“It’s a natural extension of what I do in my capacity every day as executive vice president at the Trump Organization where I’m involved with every aspect of our hotels, golf portfolio and condominium developments and their brand development. And that includes developing a permanent brand that appeals to younger consumers and offers different pricepoints without sacrificing quality they would expect. The idea is to cultivate younger consumers with shoes and handbags at pricepoints they can afford and nurture a relationship that would carry through into the future.”

Although both of her parents have had an array of merchandise bearing their names, Trump is in no hurry to blanket retail shelves with Ivanka merchandise. “I’ve been approached to launch all types of merchandise simultaneously but I think it’s better to cultivate them one at a time.”

Nor is Trump someone who lends her name just to turn a fast buck.

“I’m very involved—that’s my nature in general. I think it’s important to believe in a brand and maintain what it represents—many times in celebrity brands there’s a big distance from who the person is and what is their aesthetic. I am 28 and look at this business in the long term.”

Although the Trump name conjures up its own set of adjectives, the Ivanka Trump brand appears to have its own mystique. “We believe Ivanka has something fresh and distinctive to offer in, what is otherwise, a celebrity-saturated market,” says Marc Fisher, ceo at Marc Fisher Footwear. “She has a substance, a successful career and a fashionable life that is appealing to all women.”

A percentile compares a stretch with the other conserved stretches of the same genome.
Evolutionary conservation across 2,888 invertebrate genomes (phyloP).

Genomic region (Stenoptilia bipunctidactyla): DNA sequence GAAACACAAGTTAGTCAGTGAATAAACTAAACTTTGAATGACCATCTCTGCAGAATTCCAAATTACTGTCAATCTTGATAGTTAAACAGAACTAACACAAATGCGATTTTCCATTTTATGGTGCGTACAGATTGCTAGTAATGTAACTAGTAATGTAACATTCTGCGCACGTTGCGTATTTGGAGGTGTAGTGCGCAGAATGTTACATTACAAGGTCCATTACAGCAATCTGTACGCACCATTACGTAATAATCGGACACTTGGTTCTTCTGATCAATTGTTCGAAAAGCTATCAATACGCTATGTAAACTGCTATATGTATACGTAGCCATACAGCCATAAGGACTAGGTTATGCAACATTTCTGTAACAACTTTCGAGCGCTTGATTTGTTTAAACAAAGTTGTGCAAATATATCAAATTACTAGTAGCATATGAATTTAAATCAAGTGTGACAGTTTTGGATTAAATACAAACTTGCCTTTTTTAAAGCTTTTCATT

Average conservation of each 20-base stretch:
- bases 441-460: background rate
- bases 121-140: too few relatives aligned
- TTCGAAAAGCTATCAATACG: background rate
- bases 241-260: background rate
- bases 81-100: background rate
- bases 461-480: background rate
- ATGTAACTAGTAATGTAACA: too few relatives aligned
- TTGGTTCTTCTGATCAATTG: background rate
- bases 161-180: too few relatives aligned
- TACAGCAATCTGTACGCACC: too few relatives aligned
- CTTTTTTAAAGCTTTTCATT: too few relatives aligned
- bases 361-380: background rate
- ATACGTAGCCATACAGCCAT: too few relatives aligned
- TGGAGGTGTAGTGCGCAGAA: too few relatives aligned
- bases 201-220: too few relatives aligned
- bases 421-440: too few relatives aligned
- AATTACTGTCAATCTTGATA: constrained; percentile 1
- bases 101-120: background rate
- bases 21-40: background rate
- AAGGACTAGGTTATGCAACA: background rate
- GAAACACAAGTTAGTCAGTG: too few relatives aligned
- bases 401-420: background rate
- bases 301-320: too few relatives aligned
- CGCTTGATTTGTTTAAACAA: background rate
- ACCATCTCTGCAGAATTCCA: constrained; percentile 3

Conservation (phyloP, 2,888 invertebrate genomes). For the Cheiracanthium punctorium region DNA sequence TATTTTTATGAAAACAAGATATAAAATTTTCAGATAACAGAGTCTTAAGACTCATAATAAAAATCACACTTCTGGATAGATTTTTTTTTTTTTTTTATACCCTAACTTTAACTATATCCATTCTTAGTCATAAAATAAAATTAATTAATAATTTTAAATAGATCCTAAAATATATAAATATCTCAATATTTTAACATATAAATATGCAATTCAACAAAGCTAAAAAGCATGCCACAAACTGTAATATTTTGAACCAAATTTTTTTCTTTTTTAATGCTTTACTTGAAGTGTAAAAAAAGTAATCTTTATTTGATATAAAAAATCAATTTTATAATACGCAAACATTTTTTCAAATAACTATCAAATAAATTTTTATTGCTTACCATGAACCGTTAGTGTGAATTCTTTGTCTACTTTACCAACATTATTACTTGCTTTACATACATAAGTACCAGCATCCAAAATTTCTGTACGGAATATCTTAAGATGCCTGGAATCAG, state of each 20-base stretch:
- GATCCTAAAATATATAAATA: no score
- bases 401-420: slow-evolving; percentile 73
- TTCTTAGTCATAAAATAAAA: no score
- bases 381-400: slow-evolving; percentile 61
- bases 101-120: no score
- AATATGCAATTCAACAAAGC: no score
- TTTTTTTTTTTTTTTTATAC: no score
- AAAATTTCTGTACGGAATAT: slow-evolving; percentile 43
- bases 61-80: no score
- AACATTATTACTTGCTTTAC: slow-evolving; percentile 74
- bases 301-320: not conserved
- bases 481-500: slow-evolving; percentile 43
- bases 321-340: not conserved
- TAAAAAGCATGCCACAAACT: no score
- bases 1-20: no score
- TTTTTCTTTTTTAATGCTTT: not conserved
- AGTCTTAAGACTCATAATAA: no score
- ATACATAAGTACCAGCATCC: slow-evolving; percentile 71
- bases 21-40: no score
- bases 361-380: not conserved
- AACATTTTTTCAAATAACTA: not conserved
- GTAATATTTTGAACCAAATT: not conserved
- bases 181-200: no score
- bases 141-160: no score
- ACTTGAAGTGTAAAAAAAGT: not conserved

Rough diamond tassel necklace from Ivanka's jewelry collection

Adds Andrea Hansen, ceo of Ivanka Trump Fine Jewelry, “I think a great part of her appeal is the mix of business woman and ‘American royalty.’ She’s a modern day, intelligent and articulate, eloquent Grace Kelly. At a time when we are so often disappointed in our youth, especially those of privileged background, Ivanka makes us proud in every way.”

A graduate of the Wharton School of Finance at the University of Pennsylvania, Trump approaches forays into footwear and handbags with the same zeal she brings to her real estate and hospitality businesses.

Next ‘IT’ Bags

“I do a competitive study and look to see where there’s a void to fill. Like in real estate, you look at comparable properties and see what’s out there and how you can surpass it.”

While her fine jewelry collection hit pricepoints starting from $450 up to $50,000 and up for major diamond pieces, her shoe and handbag collections are targeted to department store and specialty chains. Most of her handbag styles will retail between $78 to $148; the shoes, $80 to $150.

Trump’s competitive research found some niches that she believes aren’t being addressed. “Shoes and handbags definitely lacked a sophistication and delicacy especially at pricepoints under $170. There’s a lot of clunkiness and flashiness and just plain kitsch. My goal is to create an elegant, glamorous thin and beautiful heel for my shoes. You’ll never see thick Lucite wedges in my collection.”